(ii) Data processing and analysis
The raw data is obtained by using the analytical tools as described in the previous section.
The next step is to preprocess the data to make sure that
i). only necessary information is collected
ii). unnecessary redundant data is removed
various data analysis tools are used to process the raw data to produce the mass spectrum. That means, metabolite identification through data processing steps often involves sequential use of diverse array of analysis tools and data resources in order to answer the biological questions.
The processing can be to amplify the signals, reduce the noise, chromatographic alignment and/or peak detection. Infact there are two kinds of metabolomics studies. one of is targetted metabolomics studies, and the second one is untargeted metabolmics studies. In targeted metabolomics approach,a few metabolites that are of particular interest are analyzed. That means only certain regions of the chromatograms or certain m/z values are considered and analysed from the data. Whereas in the case of nontargeted metabolomics studies the entire chromoatogram is taken into consideration. That means all the peaks within the chromatogram are extracted. As mentioned before each peak correspond to a compound. However, it is quite often possible that, peaks are not made up of individual analytes but are mixtures of compounds. Spectra of commonly existing pure components can be obtained from overlapping peaks by applying spectral deconvolution methods.
Various deconvolution tools like AMDIS and LECO are available to produce the mass spectrum from the raw data in the case of single chromatogram. Whereas metabolite identification in the case of multiple chromatograms involves number of steps through number of tools like MetAlign/ XCMS, METOT etc. MetAlign tool is used for (a) base line correction, (b) noise detection and (c) ion-wise alignment. Metot tool is used for the pre-processing of MetAlign outputs by removing irrelevant noise information and formats data for the next step. MSClust is a intermediate data processing tool in the metabolomics data processing pipeline that works with the output generated by Metalign/Metot to remove the redundancy and for the tentative compound identification.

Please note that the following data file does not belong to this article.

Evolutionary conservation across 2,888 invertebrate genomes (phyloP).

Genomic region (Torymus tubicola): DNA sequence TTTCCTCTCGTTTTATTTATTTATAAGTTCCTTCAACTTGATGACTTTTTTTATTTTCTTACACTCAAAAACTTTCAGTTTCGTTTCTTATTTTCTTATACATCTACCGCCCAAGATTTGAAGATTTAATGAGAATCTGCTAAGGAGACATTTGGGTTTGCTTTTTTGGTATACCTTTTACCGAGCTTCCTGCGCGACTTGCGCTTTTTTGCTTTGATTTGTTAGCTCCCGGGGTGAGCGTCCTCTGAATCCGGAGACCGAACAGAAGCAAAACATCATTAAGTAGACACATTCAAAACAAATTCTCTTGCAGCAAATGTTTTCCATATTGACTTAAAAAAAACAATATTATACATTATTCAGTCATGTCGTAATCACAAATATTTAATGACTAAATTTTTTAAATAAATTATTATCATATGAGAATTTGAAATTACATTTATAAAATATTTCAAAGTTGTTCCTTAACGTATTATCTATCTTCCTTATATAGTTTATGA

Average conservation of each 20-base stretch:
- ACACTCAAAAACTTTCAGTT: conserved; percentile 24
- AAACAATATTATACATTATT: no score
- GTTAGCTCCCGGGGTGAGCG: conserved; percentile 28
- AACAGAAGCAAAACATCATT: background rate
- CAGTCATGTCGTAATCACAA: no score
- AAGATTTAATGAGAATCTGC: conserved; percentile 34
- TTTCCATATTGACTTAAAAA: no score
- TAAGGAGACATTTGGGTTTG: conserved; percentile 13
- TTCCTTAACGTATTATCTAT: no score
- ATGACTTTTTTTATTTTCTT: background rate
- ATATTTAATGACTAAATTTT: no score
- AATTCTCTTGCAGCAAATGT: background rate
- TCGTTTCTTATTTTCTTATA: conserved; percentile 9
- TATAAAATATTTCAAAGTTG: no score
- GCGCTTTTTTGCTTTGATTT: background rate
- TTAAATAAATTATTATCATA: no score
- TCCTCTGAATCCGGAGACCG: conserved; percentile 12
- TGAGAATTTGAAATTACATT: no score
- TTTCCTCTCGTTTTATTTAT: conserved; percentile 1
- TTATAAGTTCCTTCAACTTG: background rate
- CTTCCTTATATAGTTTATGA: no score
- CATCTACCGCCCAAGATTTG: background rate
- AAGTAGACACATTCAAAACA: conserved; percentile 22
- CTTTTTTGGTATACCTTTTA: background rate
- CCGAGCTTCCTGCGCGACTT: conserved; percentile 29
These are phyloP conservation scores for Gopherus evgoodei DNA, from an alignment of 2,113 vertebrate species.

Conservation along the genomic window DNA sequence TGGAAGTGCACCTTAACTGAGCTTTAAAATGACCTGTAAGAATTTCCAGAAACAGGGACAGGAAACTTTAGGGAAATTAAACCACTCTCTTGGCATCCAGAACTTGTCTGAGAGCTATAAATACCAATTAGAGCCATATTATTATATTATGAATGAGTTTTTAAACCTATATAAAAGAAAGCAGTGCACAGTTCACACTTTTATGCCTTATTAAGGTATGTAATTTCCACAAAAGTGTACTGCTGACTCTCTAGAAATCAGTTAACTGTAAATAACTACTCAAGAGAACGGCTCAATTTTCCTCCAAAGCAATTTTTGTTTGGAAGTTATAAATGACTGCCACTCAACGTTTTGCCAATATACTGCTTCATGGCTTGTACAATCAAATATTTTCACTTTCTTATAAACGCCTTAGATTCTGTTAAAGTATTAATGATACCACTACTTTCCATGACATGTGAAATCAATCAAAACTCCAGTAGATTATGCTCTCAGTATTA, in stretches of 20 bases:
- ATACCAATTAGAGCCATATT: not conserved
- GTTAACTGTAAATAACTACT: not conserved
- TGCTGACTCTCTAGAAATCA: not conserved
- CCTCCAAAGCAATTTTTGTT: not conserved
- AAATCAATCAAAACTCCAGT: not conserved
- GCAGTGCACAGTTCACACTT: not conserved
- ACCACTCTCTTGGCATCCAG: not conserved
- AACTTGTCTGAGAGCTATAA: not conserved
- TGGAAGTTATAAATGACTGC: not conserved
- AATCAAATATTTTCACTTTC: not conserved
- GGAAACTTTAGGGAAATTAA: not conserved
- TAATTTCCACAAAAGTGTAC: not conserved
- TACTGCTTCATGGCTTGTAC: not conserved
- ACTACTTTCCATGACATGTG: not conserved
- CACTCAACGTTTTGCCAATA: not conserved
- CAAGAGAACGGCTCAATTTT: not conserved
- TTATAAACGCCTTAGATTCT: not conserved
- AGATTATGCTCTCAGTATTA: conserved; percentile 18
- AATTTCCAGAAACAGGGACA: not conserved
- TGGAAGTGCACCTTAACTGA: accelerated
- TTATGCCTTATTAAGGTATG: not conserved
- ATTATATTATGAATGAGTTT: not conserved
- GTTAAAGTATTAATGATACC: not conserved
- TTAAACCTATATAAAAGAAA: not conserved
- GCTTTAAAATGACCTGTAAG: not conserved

The general steps of data processing are:
i) Retrieval of peak information (height or area) that is characterized by mass and retention time. In case of GC-MS experiments: GC-MS provides information concerning fragments of the derivatised metabolite. Therefore it is important to identify the most reliable fragment on which to quantify the metabolite. It can be understood from the intensity values. the larger the fragment the larger the intensity it shows. However, retention time of peaks is also considered).
ii) Alignment by mass and retention time into a tabular matrix. where the columns represent GC-MS profiles, and rows represent masses within retention time window
(Retention times for the same analytes can drift between different runs. An important step in data preprocessing is therefore to match and align peaks that represent the same analyte from different samples )
iii) Reconstruction of mass spectra for peak identification
(After peak detection and alignment, some of the peaks will have none or only a few matches in other samples. Reasons for this are that a peak might not be present in a specific sample, peak detection may have failed because of noisy raw data, or that inaccurate parameter settings have been used for peak detection and chromatographic alignment)
iv) normalisation of tabular matrices by amount of sample and other parameters
(Normalization is used to remove unwanted systematic variation in the data. It can be introduced by a change in instrument response during the course of the analysis or can be caused by the fact that some samples are more dilute than others. The latter is quite commonly found in the analysis of urine samples. The concentrations of all metabolites in a sample can be normalized to one component (either an endogenous metabolite that is estimated to be present at a relatively constant level or a compound that has been spiked into the samples). Metabolite concentrations can also be normalized to the total concentration of all endogenous metabolites)
v) Transformation of data for non-biased statistical analysis. e.g., excel sheets
Tools for data processing and analysis
GO to NMC